Distant cover for the convoy was provided by the light cruisers HMS Arethusa (Capt. Q.D. Graham, RN) and HMS Galatea (Capt. B.B. Schofield, RN, flying the flag of Vice-Admiral G.F.B. Edward-Collins, CB, KCVO, RN) which had departed Rosyth on 28 March.

31 Mar 1940

Convoy HN 23B.

This convoy was formed near Bergen, Norway on 31 March 1940. It arrived at Methill on 4 April 1940.

The convoy was made up of the following merchant vessels; Alida Gorthon (Swedish, 2373 GRT, built 1902), Becheville (British, 4228 GRT, built 1924), Belgia (Swedish, 2023 GRT, built 1930), Belgien (British, 1979 GRT, built 1922), Bifrost (Swedish, 1781 GRT, built 1923), Cathrine (Estonian, 1885 GRT, built 1904), Ceres (Finnish, 996 GRT, built 1889), Convallaria (Swedish, 1996 GRT, built 1921), Dago (Danish, 1757 GRT, built 1902), Eikhaug (Norwegian, 1436 GRT, built 1903), Embla (Swedish, 1040 GRT, built 1908), Falkvik (Swedish, 1216 GRT, built 1899), Fano (Danish, 1889 GRT, built 1922), Foss Beck (British, 4876 GRT, built 1930), Harmonic (British, 4558 GRT, built 1930), Hirondelle (British, 893 GRT, built 1925), Kejserinde Dagmar (Danish, 1597 GRT, built 1905), Knud (British, 1944 GRT, built 1900), Knut (British, 1274 GRT, built 1924), Lab (Norwegian, 1118 GRT, built 1912), Leola (Estonian, 499 GRT, built 1884), Leonardia (Swedish, 1583 GRT, built 1906), Majorca (British, 1126 GRT, built 1921), Maria Toft (Danish, 1911 GRT, built 1928), N.C. Monberg (Danish, 2301 GRT, built 1928), Ophir (Norwegian, 1005 GRT, built 1906), Parnu (Estonian, 1578 GRT, built 1909), Pollux (Estonian, 931 GRT, built 1890), Ringholn (Norwegian, 1298 GRT, built 1919), Royksund (Norwegian, 695 GRT, built 1919), Saimaa (Finnish, 2001 GRT, built 1922), Tordenskjold (Norwegian, 921 GRT, built 1906), Vega I (Swedish, 1073 GRT, built 1913) and Veronica (Swedish, 1316 GRT, built 1919).

Apparently not all these ships sailed though.

Escort was provided by the destroyers HMS Bedouin (Cdr. J.A. McCoy, RN), HMS Eskimo (Cdr. St.J.A. Micklethwait, DSO, RN), HMS Punjabi (Cdr. J.T. Lean, RN), HMS Javelin (Cdr. A.F. Pugsley, RN), HMS Juno (Cdr. W.E. Wilson, RN), HMS Eclipse (Lt.Cdr. I.T. Clark, RN) and the submarine HMS Porpoise (Cdr. P.Q. Roberts, RN).

The AA cruiser HMS Calcutta (Capt. D.M. Lees, DSO, RN) was also providing support for the convoy.

Distant cover was provided by the light cruisers HMS Arethusa (Capt. Q.D. Graham, RN) and HMS Galatea (Capt. B.B. Schofield, RN, flying the flag of Vice-Admiral G.F.B. Edward-Collins, CB, KCVO, RN) until 1 April 1940 when they were due to be relieved by HMS Penelope (Capt. G.D. Yates, RN) and HMS Sheffield (Capt. C.A.A. Larcom, RN). HMS Penelope had departed Rosyth on 1 April and HMS Sheffield had departed Scapa Flow on 2 April.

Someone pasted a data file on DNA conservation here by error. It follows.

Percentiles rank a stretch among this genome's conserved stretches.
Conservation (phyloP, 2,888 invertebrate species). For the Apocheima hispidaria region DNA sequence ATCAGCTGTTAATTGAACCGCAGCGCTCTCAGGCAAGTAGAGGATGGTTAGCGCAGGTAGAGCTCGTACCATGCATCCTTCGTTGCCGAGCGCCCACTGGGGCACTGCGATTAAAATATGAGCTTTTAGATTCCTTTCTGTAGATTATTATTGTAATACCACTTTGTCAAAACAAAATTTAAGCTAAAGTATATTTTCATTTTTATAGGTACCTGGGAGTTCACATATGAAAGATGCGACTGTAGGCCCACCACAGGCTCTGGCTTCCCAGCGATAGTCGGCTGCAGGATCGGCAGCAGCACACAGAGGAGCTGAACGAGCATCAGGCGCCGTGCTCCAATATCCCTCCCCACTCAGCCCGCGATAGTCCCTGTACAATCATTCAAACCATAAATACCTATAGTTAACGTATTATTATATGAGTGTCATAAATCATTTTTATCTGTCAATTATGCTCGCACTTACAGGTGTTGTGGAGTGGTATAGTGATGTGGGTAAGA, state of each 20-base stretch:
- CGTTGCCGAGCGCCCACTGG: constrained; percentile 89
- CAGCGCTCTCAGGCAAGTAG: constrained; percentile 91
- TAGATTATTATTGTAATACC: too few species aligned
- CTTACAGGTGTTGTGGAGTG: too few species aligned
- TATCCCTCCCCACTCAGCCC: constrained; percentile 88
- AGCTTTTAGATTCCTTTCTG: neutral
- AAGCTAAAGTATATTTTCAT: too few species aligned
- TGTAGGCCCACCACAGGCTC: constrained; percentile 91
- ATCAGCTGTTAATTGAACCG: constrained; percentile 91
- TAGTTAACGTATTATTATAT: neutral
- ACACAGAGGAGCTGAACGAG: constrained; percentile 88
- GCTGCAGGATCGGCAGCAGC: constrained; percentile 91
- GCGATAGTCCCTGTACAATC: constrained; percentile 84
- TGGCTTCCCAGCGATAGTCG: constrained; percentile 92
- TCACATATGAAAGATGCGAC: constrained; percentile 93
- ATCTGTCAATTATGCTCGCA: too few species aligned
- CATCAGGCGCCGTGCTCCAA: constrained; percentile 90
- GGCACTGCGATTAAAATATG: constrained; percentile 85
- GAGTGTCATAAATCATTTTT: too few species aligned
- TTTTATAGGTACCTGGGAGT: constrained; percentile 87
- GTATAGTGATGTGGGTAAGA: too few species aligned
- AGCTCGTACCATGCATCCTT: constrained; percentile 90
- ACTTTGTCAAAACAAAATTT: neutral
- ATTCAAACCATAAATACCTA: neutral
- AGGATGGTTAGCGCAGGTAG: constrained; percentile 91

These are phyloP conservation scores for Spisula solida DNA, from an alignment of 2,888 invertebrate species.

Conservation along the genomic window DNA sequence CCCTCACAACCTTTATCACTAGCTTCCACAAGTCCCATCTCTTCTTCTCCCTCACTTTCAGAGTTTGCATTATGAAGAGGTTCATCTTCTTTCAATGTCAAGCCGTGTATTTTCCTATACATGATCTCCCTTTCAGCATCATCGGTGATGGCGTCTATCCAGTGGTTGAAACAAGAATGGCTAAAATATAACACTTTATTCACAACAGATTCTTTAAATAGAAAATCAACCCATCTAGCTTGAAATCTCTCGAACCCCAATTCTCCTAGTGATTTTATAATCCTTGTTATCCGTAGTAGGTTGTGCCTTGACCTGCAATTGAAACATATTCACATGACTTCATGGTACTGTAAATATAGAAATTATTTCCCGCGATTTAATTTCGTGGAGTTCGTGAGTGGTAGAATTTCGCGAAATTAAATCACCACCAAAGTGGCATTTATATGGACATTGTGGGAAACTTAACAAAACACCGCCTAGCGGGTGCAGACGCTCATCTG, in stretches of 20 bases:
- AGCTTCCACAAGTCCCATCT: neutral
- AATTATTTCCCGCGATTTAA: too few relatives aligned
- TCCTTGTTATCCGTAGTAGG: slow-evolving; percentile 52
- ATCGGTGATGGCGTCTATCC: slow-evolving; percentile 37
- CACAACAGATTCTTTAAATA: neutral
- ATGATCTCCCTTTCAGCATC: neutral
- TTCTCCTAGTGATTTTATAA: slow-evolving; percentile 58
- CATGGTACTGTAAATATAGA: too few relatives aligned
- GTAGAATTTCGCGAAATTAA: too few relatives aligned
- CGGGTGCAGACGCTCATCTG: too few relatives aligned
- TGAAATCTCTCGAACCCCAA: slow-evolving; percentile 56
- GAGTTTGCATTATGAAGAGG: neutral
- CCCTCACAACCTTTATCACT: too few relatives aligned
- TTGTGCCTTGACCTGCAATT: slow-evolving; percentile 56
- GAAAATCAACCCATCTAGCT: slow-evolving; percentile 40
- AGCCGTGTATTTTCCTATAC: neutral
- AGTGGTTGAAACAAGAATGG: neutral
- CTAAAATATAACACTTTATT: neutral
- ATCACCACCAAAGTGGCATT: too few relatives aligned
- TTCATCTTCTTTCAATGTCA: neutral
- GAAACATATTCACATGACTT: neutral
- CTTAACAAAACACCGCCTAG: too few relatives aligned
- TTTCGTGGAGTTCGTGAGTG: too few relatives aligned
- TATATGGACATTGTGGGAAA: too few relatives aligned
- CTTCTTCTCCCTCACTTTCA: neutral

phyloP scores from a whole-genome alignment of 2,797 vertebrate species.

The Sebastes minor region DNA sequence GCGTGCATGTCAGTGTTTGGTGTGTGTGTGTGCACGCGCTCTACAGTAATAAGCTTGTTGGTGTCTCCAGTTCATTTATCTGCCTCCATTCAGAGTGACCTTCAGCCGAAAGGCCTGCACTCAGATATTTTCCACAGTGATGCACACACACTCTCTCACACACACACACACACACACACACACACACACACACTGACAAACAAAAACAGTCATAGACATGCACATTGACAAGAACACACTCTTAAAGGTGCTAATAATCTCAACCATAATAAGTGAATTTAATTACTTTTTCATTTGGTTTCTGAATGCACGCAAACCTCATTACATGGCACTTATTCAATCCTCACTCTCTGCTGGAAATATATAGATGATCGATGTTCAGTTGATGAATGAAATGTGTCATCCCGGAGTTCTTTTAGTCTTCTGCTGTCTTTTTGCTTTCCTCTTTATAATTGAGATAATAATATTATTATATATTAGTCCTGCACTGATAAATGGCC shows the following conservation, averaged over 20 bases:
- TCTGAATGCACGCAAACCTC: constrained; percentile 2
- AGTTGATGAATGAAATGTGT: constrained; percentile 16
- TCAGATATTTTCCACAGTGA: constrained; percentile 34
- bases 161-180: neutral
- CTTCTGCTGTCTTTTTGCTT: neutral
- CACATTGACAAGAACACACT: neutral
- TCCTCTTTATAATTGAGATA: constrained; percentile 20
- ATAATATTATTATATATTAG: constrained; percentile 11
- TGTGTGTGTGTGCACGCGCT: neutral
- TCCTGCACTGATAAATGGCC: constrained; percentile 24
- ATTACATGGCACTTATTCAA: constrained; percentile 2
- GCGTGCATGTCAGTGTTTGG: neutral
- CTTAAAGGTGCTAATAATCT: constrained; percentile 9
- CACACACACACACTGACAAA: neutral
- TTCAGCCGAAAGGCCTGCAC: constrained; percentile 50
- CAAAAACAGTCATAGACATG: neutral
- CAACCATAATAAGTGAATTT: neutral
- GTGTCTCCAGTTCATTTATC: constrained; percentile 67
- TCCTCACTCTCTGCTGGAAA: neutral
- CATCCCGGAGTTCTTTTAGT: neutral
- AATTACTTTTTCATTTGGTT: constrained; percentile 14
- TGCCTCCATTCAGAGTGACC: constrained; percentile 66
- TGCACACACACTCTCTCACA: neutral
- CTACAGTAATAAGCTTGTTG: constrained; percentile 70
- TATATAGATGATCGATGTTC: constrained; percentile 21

HMS Javelin, HMS Juno and HMS Eclipse parted company with the convoy shortly after dusk on 3 April and proceeded directly to Rosyth arriving there on the 4th.

The convoy and it's remaining escorts arrived of Methil on 4 April 1940 after which the destroyers went to Rosyth as did HMS Porpoise. HMS Penelope and HMS Sheffield arrived at Scapa Flow on 6 April 1940.

5 Apr 1940

Convoy ON 25.

This convoy was formed off Methil on 5 April 1940. It was recalled on 8 April 1940.

This convoy was made up of the following merchant vessels; Ascania (Finnish, 838 GRT, built 1901), Begonia (Estonian, 1591 GRT, built 1890), Bertha (Danish, 966 GRT, built 1915), Bullaren (Swedish, 5722 GRT, built 1918), Caledonia (Swedish, 1268 GRT, built 1913), Cree (British, 4791 GRT, built 1920), Dalveen (British, 5193 GRT, built 1927), Delaware (Finnish, 2441 GRT, built 1902), Diana (Norwegian, 1154 GRT, built 1904), Einvik (Norwegian, 2000 GRT, built 1918), Eros (Norwegian, 974 GRT, built 1922), Forsvik (Norwegian, 1248 GRT, built 1919), Frey (Swedish, 1090 GRT, built 1911), Haga (Swedish, 1296 GRT, built 1918), Helder (Dutch, 3629 GRT, built 1920), Hjalmar Wessel (Norwegian, 1742 GRT, built 1935), Ibis (Norwegian, 1367 GRT, built 1918), Inger (Norwegian, 1409 GRT, built 1930), Lotte (Danish, 1420 GRT, built 1906), Magdalena (Swedish, 1265 GRT, built 1882), Magrix (British, 454 GRT, built 1938), Mette (Danish, 1909 GRT, built 1926), Nordost (Swedish, 1035 GRT, built 1918), Nyanza (British, 4974 GRT, built 1928), Orangemoor (British, 5775 GRT, built 1923), Roy (Norwegian, 1768 GRT, built 1921), Sjofna (Norwegian, 619 GRT, built 1918), Sophie (Danish, 945 GRT, built 1920), Swainby (British, 4935 GRT, built 1935), Vard (Norwegian, 681 GRT, built 1917), Veli Ragnar (Finnish, 2158 GRT, built 1914) and Vestland (Norwegian, 1934 GRT, built 1916).

On departure from Methil the convoy was escorted by the destroyers HMS Javelin (Cdr. A.F. Pugsley, RN), HMS Juno (Cdr. W.E. Wilson, RN), HMS Grenade (Cdr. R.C. Boyle, RN), HMS Eclipse (Lt.Cdr. I.T. Clark, RN) and the submarine HMS Thistle (Lt.Cdr. W.F. Haselfoot, RN). The light cruisers HMS Manchester (Capt. H.H. Bousfield, RN), HMS Southampton (Capt. F.W.H. Jeans, CVO, RN) and the AA cruiser HMS Calcutta (Capt. D.M. Lees, RN) provided close cover.

On 6 April the following ships departed Kirkwall to join convoy ON 25 at sea;